Claudia Haupt, ‘Platforms As Trustees: Information Fiduciaries and the Value of Analogy’

This article responds to Lina Khan and David Pozen’s ‘A Skeptical View of Information Fiduciaries’. Their thoughtful critique responds to Jack Balkin who has argued that the law should treat online service providers as ‘information fiduciaries’, based on an analogy to the fiduciary duties of professionals such as lawyers and doctors. Khan and Pozen’s critique is twofold. They suggest that the fiduciary analogy Balkin offers falls short, and, moreover, that the overall approach of imposing fiduciary duties unhelpfully obfuscates deeper concerns with the platforms’ business model and their dominant market position. This Response takes up the first aspect of their critique.

This Response reexamines the professional fiduciary analogy and outlines the implications of analogizing information fiduciaries to other traditional fiduciaries. Cautioning against over-reliance on professional fiduciaries as the model, I suggest that information fiduciaries in many respects are more usefully analogized to trustees than to professionals. Ultimately, analogies are imperfect and different fiduciary models seek to solve different sets of problems. To find the appropriate new set of duties to impose on platforms, we should not rely on one model alone.

Haupt, Claudia E, Platforms As Trustees: Information Fiduciaries and the Value of Analogy (August 5, 2020). 134 Harvard Law Review Forum (2020, forthcoming), Northeastern University School of Law Research Paper No 387-2020.

Larry DiMatteo, Review of Isabel Zuloaga, Reliance in the Breaking‐Off of Contractual Negotiations: Trust and Expectation in a Comparative Perspective

Isabel Zuloaga, Reliance in the Breaking-Off of Contractual Negotiations: Trust and Expectation in a Comparative Perspective, Cambridge, Intersentia, 2019, xxxviii + 254 pp, hb, €69. The title accurately describes the content of the book – a focused comparative analysis of one area of precontractual liability (breaking-off negotiations), albeit an important and controversial one. The book is at its best in describing the nuances of the four chosen legal systems, although a fuller analysis of the common law would have made it better. Nonetheless, there is a lot to learn from this book for scholars and especially for students. Its theoretical ambitions are a bit less satisfying, the idea of reliance and not good faith as the basis for precontractual liability is not a novel one, but its application to breaking-off of negotiations is an interesting application given that that much of the discussion in this area revolves around the duty of good faith …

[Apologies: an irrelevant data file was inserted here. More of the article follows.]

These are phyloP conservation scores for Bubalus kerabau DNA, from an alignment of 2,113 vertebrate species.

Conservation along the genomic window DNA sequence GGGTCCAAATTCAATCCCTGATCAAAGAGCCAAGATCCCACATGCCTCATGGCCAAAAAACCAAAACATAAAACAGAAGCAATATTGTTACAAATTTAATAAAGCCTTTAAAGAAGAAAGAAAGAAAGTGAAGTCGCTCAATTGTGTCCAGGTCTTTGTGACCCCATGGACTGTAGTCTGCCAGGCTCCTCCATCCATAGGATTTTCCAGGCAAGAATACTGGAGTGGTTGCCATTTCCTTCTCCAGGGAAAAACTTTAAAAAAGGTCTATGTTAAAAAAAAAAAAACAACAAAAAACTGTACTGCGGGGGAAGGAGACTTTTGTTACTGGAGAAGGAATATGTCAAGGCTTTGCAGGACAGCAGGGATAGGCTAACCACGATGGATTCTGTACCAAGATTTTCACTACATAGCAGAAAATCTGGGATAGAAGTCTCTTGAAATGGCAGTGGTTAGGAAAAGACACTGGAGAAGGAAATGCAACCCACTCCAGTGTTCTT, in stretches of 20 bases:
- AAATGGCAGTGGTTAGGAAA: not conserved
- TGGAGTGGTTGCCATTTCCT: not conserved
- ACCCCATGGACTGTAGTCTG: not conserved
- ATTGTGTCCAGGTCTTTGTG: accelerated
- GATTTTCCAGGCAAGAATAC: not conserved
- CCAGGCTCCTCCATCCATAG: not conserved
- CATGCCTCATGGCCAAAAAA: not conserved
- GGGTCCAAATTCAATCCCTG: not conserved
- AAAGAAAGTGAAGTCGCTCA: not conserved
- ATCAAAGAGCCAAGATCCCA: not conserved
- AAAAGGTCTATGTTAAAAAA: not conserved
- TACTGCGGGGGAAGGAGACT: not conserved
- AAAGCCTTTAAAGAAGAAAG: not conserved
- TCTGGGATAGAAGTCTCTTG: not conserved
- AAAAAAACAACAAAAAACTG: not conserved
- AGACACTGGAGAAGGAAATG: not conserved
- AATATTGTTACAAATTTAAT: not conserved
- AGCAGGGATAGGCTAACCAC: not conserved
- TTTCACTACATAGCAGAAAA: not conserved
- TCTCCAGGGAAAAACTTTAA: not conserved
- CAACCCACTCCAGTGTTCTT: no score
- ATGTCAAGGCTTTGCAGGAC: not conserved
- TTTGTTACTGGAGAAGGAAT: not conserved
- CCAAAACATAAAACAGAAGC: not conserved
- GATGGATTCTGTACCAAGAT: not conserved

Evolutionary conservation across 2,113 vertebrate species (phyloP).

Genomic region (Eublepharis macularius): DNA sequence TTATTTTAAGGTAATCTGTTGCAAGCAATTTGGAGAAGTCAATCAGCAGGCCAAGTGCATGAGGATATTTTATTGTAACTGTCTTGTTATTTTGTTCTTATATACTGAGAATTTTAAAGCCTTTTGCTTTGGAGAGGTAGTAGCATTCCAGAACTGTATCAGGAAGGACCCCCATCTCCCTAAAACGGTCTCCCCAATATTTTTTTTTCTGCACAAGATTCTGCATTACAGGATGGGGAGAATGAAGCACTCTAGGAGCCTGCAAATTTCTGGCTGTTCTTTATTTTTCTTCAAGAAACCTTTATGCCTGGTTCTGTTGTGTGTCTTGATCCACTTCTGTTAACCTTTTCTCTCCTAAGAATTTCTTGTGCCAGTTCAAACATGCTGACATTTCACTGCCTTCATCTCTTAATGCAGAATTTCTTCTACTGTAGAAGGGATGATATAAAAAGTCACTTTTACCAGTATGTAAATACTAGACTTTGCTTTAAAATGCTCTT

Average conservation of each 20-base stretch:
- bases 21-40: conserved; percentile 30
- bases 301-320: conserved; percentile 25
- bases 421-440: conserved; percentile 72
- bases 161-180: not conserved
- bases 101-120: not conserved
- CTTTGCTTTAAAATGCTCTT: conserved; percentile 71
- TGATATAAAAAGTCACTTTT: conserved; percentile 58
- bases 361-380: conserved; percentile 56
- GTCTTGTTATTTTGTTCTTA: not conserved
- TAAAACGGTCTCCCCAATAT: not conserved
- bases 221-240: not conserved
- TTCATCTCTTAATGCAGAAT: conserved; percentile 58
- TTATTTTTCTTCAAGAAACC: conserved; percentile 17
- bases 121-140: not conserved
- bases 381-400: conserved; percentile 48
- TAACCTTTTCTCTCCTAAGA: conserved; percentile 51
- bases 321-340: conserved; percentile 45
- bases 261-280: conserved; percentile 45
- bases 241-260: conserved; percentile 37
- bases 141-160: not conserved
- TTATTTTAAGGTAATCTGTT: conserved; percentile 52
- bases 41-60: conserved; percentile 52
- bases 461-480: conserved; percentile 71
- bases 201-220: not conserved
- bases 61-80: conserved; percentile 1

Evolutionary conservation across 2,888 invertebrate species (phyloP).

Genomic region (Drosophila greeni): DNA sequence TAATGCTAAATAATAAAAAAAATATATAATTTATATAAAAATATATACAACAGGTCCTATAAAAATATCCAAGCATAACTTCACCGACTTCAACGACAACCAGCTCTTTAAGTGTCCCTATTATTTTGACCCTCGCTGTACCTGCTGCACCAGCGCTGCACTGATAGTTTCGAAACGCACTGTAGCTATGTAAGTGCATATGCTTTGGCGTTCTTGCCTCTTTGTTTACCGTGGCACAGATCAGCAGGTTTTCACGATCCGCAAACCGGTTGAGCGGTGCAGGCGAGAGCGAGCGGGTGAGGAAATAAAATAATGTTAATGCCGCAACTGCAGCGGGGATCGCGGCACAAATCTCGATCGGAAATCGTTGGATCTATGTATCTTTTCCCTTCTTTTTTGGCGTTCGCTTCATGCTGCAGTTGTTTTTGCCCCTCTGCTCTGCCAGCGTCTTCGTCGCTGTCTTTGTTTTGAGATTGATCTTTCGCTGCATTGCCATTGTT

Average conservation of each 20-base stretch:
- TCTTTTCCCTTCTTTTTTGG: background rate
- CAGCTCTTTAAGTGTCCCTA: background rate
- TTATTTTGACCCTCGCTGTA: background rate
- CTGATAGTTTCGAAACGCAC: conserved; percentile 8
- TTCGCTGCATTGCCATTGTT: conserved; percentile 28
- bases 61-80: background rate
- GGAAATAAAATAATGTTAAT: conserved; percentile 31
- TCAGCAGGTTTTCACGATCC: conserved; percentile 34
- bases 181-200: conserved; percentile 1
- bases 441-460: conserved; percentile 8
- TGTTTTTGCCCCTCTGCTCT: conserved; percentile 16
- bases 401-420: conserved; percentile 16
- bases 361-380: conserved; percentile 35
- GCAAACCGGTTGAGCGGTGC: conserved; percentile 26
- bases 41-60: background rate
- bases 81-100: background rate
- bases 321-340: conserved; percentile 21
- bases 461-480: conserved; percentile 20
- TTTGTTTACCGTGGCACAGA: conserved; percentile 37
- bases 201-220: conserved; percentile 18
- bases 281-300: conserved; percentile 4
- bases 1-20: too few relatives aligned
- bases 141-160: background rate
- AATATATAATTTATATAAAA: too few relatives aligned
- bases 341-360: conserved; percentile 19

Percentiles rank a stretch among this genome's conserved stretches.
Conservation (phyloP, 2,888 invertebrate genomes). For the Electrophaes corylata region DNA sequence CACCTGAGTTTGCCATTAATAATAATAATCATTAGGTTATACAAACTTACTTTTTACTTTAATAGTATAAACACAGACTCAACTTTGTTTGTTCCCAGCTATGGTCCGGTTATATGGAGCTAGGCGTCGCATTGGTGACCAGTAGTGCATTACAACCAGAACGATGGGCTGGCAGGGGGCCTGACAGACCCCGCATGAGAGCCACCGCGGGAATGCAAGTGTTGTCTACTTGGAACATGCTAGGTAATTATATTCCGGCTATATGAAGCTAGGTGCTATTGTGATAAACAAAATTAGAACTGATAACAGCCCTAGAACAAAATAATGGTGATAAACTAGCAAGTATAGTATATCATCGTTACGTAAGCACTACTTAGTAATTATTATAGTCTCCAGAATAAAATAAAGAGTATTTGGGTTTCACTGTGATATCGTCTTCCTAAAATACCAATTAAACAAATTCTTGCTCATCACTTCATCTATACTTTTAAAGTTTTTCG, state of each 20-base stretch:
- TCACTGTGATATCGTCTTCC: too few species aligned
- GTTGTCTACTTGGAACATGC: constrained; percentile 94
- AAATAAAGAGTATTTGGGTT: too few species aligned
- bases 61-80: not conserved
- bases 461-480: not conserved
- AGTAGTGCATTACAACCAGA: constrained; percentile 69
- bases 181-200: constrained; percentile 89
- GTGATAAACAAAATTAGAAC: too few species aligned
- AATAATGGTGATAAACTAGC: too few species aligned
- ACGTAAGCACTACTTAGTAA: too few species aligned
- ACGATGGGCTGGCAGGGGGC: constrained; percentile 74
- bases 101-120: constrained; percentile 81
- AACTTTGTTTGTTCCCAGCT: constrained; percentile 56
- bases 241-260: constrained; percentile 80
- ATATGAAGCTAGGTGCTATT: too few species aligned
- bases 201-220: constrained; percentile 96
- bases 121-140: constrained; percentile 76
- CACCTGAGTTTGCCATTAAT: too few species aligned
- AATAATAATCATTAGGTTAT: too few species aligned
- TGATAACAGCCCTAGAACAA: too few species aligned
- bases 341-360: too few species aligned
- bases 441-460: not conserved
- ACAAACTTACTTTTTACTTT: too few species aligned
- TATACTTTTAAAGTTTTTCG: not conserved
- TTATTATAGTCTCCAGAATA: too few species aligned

Larry A DiMatteo, Isabel Zuloaga, Reliance in the Breaking-Off of Contractual Negotiations: Trust and Expectation in a Comparative Perspective, Modern Law Review, DOI: 10.1111/1468-2230.12566. First published: 7 August 2020.

Matthew Collings, ‘The duties of a resulting trustee’

The precise duties surrounding express trusts have caused issues enough (as we explore in this journal) – but what of the duties of resulting trustees? They have been considered in the authorities, and have been the subject of academic commentary, but have nevertheless remained somewhat opaque. A recent judgment in the Court of Appeal in Singapore (its highest court) has thoroughly traversed the principal English and Commonwealth authorities and collated the academic articles. It provides a comprehensive and valuable insight into the duties of resulting trustees.

Matthew Collings QC, The duties of a resulting trustee, Trusts and Trustees, Published: 4 August 2020.

Enrico Rossi, ‘Reconsidering the Dual Nature of Property Rights: Personal Property and Capital in the Law and Economics of Property Rights’

In the last two decades, a renewed interest in property rights have challenged the accepted interpretation of property rights as ‘bundle of rights’ over the use of things and have rehabilitated the old classical interpretation of property rights as exclusive (absolute) dominium over things rooted in the right to exclude. This paper provides a three-dimensional framework for the study of property rights and shows that, historically, the reason for this dual nature of property rights derives from the fact that properties can either be treated as personal property, or capital. While the classical approach is consistent with the former interpretation, the neoclassical (‘bundle of right’) approach is consistent with the latter. By reinterpreting the dual nature of property rights as a dichotomy between capital and personal property the work makes two main contributions to the debates in the legal and economic literature. First, it re-evaluates and justifies the interpretation of property rights as a ‘politically-embedded’ bundle of right provided by legal realist, old progressive and institutional economists at the turn of the twentieth century. Second, it reassesses the conclusions reached by the Coasean legacy in law and economics; the paper shows that transaction costs are necessary and sufficient to explain the emergence and the form of legal institutions only in pure capitalistic societies, but cannot explain the emergence and the nature of legal institutions whenever personal properties are involved. Additional normative assumptions explaining the origin and the legitimacy of value judgments are needed to understand and explain the dual nature of property rights and to make sense of the decisions to employ personal properties as capital (or vice versa). This highlights the often neglected (but decisive) role played by the rationality assumption in legitimizing the normative conclusions reached by Coasean law and economics (and welfare economics more generally). It also highlights that the normative power of transaction costs is always institution-determined (socially-embedded), never institution-determining.